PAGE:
Why it matters: The potential business applications for OCR are massive, reducing unnecessary manual workload across multiple functions. Since every invoice, expense report, and document can be scanned and processed in real time, employees have more time to focus on the bigger picture.

10. Neural Network

A neural network is a complex computer system modeled on the way neurons connect and interact in the human brain. Also referred to as an artificial neural network, neural networks are a type of machine learning. By mirroring the data processing style of the human brain, neural networks adapt well to change.

Why it matters: The future of work is adaptive. Neural networks not only surface valuable data insights, they also identify patterns and learn over time. Embedding AI technology that evolves alongside your company will reap major benefits further down the line.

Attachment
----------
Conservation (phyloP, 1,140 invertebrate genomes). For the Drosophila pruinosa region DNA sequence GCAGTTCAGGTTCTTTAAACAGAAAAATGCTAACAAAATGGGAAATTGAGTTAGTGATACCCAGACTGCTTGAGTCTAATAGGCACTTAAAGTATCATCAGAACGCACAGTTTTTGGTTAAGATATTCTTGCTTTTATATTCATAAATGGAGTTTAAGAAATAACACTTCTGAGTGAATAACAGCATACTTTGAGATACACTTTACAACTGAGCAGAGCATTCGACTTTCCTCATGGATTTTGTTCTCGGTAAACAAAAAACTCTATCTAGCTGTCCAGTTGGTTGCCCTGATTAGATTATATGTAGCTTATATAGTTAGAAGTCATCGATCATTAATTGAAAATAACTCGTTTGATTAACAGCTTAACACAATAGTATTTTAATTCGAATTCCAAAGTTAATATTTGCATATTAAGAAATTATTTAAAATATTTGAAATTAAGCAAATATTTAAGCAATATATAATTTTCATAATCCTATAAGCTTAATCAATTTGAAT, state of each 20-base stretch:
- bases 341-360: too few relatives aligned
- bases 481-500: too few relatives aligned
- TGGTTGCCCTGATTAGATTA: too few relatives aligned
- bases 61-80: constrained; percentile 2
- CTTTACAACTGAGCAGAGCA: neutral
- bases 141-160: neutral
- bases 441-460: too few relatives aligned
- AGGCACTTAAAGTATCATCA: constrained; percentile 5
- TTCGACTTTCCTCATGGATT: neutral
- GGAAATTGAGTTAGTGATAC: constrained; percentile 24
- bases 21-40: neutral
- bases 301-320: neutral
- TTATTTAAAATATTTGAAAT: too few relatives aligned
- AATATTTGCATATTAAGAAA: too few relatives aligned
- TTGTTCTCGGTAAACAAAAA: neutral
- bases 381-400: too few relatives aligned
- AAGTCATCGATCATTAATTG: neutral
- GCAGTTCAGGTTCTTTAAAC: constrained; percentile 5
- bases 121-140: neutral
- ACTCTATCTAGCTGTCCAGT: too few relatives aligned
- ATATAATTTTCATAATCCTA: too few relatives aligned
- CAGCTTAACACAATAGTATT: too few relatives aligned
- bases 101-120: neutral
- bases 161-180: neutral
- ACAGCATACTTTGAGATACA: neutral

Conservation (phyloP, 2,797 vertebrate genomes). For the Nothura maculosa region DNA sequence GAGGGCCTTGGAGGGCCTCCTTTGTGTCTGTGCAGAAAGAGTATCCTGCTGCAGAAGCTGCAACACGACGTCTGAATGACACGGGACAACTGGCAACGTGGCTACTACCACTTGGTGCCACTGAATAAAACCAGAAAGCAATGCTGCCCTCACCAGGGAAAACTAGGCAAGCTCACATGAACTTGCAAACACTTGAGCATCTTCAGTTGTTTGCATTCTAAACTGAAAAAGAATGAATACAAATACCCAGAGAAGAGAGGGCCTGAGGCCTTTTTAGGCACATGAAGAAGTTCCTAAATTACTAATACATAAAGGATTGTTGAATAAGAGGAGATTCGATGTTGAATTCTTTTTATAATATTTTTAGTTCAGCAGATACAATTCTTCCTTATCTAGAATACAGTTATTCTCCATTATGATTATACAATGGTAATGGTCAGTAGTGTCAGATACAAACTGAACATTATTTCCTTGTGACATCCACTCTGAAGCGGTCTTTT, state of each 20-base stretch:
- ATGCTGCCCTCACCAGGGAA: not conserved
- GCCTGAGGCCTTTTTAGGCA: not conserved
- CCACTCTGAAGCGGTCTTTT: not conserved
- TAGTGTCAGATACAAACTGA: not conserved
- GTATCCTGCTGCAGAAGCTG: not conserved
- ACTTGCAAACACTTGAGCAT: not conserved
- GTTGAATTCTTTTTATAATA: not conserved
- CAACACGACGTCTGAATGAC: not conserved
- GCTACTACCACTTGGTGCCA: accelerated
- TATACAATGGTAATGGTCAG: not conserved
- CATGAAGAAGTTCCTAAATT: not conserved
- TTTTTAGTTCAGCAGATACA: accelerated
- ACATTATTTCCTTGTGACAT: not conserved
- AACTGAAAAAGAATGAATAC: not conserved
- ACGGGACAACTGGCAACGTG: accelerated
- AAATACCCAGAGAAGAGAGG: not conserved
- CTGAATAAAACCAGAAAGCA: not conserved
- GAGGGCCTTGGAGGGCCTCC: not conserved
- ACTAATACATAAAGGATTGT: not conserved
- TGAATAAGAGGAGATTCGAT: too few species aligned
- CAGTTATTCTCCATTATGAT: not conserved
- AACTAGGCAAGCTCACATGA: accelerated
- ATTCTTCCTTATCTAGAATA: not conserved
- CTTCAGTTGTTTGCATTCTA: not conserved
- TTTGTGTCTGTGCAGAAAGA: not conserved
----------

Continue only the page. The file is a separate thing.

The Future of Work With AI

Thanks to AI, the future of work is already upon us. As the global workplace continues to evolve at a blistering pace, it’s critical that businesses make the right decisions now to safeguard themselves against future changes. Solutions that have AI and ML embedded at the core will be the difference between success and failure.

At Workday, we’ve embedded AI and ML into the very foundation of our platform. In doing so, we’ve enabled our applications to natively leverage AI and ML as part of the workflow. Cutting-edge organizations are already using Workday technology to help:

  • Deliver better employee experiences
  • Improve operational efficiencies
  • Provide insights for faster, data-driven decision-making

With more than 60 million users on the same version of Workday, only our customers have the trusted finance and people data necessary to realize the business potential of AI. For more information on how Workday can support you in the new world of work, read about our innovations with AI.